By Lucas Aykroyd – IIHF.com
It might be the consolation prize, but it’s still a prize. Canada earned its first IIHF Ice Hockey Women’s World Championship bronze medal ever with a 7-0 win over Russia in Espoo on Sunday.
The Canadians will need time to fully assess what went wrong for them at this tournament. They played solid hockey and came second in Group A, but then suffered a dramatic 4-2 semi-final loss to the fired-up host Finns on Saturday. Never before has a Women’s Worlds concluded without a Canada-U.S. showdown for gold.
Instead, it’s the U.S. versus Finland in the final.
“It’s definitely not the medal that we came here to get, but I mean, even just participating at the World Championship and coming home with a medal is a huge honour,” said rookie Canadian defender Jaime Bourbonnais. “It was a great game today, and I thought we stuck together, even though we had a tough loss last night.”
Canada hasn’t won the Women’s Worlds since now-assistant coach Caroline Ouellette scored the 5-4 overtime winner against the U.S. in the 2012 gold medal game. That’s a long drought for the country that invented hockey. Only seven players from 2012 returned with this year’s team.
In IIHF history, the Canadian women own four Olympic gold medals, plus 10 Women’s Worlds gold medals and eight silver medals. On the bright side, Canada’s medal streak extends to 19 straight Women’s Worlds.
Against the Russians, first-year phenom Loren Gabel scored twice for Canada. Natalie Spooner, Rebecca Johnston, Jamie Lee Rattray, and Erin Ambrose tallied a goal and an assist apiece for Canada. Bourbonnais got her first career Women’s Worlds goal. Sarah Nurse and Renata Fast added two assists apiece.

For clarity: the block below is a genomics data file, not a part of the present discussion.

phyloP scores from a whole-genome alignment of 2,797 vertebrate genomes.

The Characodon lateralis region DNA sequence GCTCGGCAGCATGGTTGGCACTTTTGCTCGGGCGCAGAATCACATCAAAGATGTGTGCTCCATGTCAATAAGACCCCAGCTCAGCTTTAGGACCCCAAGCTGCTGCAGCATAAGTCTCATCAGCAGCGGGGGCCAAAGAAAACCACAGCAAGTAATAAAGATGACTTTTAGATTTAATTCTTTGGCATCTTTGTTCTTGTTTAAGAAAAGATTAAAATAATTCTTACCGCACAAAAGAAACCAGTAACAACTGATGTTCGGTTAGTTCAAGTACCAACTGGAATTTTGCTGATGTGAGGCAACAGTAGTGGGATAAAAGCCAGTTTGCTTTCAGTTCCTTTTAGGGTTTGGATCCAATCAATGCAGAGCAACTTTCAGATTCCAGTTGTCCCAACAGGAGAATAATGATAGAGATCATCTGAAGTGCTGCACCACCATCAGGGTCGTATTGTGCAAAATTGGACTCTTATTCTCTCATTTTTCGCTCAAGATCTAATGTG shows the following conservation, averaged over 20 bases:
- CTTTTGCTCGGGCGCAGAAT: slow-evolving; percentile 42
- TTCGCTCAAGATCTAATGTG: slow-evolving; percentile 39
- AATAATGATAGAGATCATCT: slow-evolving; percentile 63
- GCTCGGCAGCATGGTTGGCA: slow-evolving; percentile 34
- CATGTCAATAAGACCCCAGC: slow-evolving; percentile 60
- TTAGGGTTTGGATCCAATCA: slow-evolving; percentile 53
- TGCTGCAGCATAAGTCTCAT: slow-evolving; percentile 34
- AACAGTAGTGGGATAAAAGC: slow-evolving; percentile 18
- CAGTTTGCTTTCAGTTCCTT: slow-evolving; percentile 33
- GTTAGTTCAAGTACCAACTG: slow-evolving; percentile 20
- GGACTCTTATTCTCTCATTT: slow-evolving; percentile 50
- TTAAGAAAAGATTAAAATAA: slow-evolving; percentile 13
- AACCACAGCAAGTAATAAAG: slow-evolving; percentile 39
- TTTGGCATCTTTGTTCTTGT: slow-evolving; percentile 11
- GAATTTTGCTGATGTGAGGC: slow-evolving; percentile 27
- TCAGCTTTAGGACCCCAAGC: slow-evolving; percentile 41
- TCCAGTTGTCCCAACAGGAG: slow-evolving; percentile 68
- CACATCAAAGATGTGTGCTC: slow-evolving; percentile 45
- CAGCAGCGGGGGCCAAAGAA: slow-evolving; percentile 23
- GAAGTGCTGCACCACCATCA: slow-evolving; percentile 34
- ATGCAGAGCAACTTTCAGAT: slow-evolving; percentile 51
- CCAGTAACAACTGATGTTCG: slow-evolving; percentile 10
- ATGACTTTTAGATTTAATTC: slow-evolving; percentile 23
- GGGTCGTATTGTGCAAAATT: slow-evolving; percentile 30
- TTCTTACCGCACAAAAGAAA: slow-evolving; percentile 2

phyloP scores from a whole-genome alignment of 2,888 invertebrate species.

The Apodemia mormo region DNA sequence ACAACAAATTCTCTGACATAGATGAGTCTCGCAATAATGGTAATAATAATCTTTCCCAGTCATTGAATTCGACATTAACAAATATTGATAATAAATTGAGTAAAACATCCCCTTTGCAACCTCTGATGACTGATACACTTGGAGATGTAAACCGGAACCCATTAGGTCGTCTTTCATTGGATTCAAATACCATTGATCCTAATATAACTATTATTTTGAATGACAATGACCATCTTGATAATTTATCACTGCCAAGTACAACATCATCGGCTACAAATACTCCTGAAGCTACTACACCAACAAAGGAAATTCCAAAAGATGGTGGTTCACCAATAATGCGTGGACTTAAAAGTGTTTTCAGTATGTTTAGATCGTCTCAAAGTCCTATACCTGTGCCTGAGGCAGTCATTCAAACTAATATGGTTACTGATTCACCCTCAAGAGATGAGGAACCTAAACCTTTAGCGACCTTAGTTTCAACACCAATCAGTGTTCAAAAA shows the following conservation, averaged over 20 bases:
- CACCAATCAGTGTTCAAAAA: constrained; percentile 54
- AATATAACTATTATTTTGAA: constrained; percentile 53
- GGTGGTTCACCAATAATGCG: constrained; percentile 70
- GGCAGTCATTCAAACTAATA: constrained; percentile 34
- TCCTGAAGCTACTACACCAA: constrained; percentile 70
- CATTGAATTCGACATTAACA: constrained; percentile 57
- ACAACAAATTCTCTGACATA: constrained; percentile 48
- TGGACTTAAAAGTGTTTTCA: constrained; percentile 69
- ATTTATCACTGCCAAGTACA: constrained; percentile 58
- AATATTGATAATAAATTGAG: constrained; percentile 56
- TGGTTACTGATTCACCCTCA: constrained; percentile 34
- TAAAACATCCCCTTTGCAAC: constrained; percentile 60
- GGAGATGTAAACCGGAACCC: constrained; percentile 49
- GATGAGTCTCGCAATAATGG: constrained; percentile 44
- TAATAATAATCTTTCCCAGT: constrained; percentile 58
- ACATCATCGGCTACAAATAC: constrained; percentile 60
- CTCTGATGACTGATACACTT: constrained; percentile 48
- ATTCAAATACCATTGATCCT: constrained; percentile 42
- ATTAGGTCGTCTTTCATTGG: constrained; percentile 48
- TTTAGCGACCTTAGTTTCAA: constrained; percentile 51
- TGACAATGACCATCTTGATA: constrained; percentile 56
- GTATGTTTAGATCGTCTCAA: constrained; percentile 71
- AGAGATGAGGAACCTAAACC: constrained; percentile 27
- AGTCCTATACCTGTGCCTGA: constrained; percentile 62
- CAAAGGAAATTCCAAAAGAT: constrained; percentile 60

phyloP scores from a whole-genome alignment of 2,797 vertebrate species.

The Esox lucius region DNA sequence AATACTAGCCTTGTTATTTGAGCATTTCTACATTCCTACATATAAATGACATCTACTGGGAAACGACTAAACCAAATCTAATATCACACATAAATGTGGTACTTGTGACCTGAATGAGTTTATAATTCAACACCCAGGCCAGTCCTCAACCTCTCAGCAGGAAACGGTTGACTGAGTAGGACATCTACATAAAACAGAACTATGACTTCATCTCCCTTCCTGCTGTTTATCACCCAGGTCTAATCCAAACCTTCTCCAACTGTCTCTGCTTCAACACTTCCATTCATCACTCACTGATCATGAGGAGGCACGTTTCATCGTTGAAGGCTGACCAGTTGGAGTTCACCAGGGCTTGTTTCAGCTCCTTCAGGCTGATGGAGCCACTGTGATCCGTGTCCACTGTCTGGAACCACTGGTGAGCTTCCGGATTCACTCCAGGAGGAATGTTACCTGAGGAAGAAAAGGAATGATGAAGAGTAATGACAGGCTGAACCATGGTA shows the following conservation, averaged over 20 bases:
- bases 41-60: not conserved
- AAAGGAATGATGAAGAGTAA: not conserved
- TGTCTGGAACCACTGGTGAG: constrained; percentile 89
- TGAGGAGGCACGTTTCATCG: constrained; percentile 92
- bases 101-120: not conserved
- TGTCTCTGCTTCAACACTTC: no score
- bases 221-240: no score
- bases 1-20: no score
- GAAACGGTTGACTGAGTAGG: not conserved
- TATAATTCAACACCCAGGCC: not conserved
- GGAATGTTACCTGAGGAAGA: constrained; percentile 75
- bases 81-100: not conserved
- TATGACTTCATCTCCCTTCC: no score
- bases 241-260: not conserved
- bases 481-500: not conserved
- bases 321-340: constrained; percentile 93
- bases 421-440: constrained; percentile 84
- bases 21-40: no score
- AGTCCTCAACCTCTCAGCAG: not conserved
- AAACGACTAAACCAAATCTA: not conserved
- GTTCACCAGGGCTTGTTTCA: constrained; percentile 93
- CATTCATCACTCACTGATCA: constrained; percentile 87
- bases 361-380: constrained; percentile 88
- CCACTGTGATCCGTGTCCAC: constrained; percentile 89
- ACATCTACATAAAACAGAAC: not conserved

“Today, we had to try to have that energy and find ways to bring it, even when it’s those tough games that you really didn’t want to be playing in,” said Spooner. “I think we found a way and we brought it.”
The outmatched Russians failed in their bid to capture their fourth Women’s Worlds medal. The previous three medals were all bronze (2001, 2013, 2016). An inability to clamp down defensively like the Finns – historically their main competition for bronze – or even the Japanese – who limited the powerful Americans to a 4-0 quarter-final win – stung coach Alexei Chistyakov’s skillful players.
“You see the score,” said Russia’s Alexandra Vafina. “The gap is big and we just need to work harder to get it equal at least. It’s sad that we got the same mistakes which we did before in the regular games. That’s probably the saddest thing, because we need to learn from each game. We’re still learning from this one. It’s a tough lesson, but what else can we do? Just keep going and don’t give up. Still work hard and practice hard.”
An old Canadian adage came to mind in regard to Russia’s performance: “You miss 100 percent of the shots you don’t take” (Wayne Gretzky). The Russians were outshot 41-6 at Metro Areena. The single-game tournament record for the fewest shots on goal by a team in one game is 2, shared by Kazakhstan (in a 13-0 loss to Canada on 3 April, 2005) and Switzerland (in a 7-1 loss to the U.S. on 6 April, 2008).
Canadian hockey fans can recall occasions when their men’s team wasn’t able to bring its best in the battle for third place due to a “gold or bust mentality,” from the 3-2 loss to Finland at the 1998 Olympics in Japan to the 4-1 defeat against the U.S. at the 2018 Worlds in Denmark. However, that wasn’t going to be a problem for coach Perry Pearn’s troops.”At times in this tournament, I think we played extremely well to the point where we could challenge the U.S. in a gold-medal game, if we do the things we have to do,” said Pearn. “The flipside of that was last night we saw a game [versus Finland] where we got under pressure a little bit and we reverted right back to the old way of playing.”
Both Russia and Canada started the same netminders as in Canada’s 5-1 round-robin win: Genevieve Lacasse and Nadezhda Morozova. It was just Lacasse’s second start here, and she got her first career Women’s Worlds shutout. The 29-year-old Montreal native, who first played for Canada at the 2015 tournament in Sweden, backstopped Canada to a 2-1 group stage win over the U.S. at last year’s Olympics.